I have seen high scores of 999,999 on Flappy Bird as well as many other impossible high scores on games such as Temple Run, etc., on iPhone and iPad.

How do people hack these games so easily when they cannot see the source code? It seems like they know the source code of the game, which makes them able to manipulate the game file so easily. I don't understand how this happens given that the Apple iPhone is sandboxed, unlike Android.

  • FWIW, Android also sandboxes apps. The devil is in the details: what sorts of accesses are prevented and permitted. – zigg Feb 11 '14 at 13:58

iOS applications store their data in files that are available from a computer in two easily-accessible ways:

  • Inside an iTunes backup

  • Via a MobileDevice-framework-based tool such as iExplorer

In my experience, game save data is stored in a fairly ordinary property list file that is manipulable via the plutil tool. The data can be restored and replaced without any code knowledge. From there it's a simple matter of how much the app trusts its save data.

For an example of how this can be used not just for high scores, but to cheat at a game, see the Nimble Quest iOS Trainer, which is itself MobileDevice-framework-based.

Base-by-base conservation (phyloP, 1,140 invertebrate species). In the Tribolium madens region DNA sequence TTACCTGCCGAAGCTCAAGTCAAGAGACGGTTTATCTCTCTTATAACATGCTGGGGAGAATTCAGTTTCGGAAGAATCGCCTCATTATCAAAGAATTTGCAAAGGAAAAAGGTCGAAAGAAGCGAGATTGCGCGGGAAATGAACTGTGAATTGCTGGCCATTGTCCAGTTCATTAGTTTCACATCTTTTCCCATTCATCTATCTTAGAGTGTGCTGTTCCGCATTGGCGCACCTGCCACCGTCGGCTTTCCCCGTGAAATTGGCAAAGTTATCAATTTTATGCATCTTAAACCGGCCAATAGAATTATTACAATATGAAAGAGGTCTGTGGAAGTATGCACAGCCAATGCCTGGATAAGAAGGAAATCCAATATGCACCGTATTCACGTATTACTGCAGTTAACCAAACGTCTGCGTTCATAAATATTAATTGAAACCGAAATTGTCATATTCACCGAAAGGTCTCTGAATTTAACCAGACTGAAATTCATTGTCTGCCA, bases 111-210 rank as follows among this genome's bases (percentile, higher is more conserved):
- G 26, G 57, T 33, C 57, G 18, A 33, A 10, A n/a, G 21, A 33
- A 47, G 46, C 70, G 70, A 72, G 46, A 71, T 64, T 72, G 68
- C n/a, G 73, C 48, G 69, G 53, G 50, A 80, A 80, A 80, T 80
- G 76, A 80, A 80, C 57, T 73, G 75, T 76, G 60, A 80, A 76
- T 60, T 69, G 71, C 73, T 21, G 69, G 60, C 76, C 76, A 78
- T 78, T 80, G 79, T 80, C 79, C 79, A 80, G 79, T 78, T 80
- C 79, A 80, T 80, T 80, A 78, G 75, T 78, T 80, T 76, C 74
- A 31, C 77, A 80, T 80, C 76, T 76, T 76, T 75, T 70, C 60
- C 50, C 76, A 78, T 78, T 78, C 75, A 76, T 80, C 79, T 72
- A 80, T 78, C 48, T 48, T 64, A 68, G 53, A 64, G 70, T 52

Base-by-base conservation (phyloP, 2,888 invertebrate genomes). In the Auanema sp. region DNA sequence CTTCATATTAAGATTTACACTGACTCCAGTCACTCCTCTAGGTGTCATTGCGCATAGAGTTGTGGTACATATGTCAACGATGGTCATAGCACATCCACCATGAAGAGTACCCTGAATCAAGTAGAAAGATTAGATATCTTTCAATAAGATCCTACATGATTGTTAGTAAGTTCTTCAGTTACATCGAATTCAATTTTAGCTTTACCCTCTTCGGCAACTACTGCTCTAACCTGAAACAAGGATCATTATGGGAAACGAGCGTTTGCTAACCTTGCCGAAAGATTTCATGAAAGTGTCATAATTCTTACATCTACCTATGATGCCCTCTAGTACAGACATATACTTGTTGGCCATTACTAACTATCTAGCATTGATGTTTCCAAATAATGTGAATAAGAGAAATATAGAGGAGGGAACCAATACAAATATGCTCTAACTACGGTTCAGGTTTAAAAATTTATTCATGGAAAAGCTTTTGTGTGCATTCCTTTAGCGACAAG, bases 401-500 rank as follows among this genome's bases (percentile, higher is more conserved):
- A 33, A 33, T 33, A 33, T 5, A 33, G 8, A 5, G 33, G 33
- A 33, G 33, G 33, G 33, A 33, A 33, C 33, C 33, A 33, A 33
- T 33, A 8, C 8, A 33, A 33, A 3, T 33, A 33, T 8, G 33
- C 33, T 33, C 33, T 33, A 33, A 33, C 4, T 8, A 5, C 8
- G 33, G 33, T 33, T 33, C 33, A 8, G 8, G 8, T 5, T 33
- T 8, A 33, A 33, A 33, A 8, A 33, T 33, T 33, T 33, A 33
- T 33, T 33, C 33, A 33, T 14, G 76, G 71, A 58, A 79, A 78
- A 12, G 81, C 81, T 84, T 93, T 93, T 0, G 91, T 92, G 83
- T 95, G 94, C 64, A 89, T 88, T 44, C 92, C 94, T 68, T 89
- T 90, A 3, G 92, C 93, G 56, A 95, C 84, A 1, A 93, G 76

(The MobileDevice framework is an Apple private framework created for iOS device access, which has been reverse-engineered to enable the creation of iOS device tools not available from Apple.)

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  • Is it possible to, somehow, encrypt this data in the framework? So my app has a human unreadable plist file but still contain valid high scores? – CousinCocaine Aug 12 '14 at 8:41
  • You could certainly obscure (for read-resistance) or checksum (for tamper-resistance) your data. That will raise the bar, though you'll still be vulnerable if someone wants to modify the data so much that they will reverse-engineer your app itself to do it. – zigg Aug 14 '14 at 18:43

Some games communicate with their backend server un-encrypted, in plain text. If you route the traffic through a proxy like OWASP ZAP or Burp Suite you can see and manipulate the traffic.

I have seen games that send the answers with the question to the iPhone. In this scenario I could highlight the correct answers. As a result you can always score 100%. Other games send the scores to the server. In that case you can just add a few zero's to your score when submitting it.

Then there are games that store your scores on the phone as zigg describes. These scores are stored in a user readable and writable area and can therefore be manipulated. This is of course only stored on the phone, but you can show off to your friends by flashing your phone.

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Its very simple to hack games even clash of clans almost all the games i have are hacked

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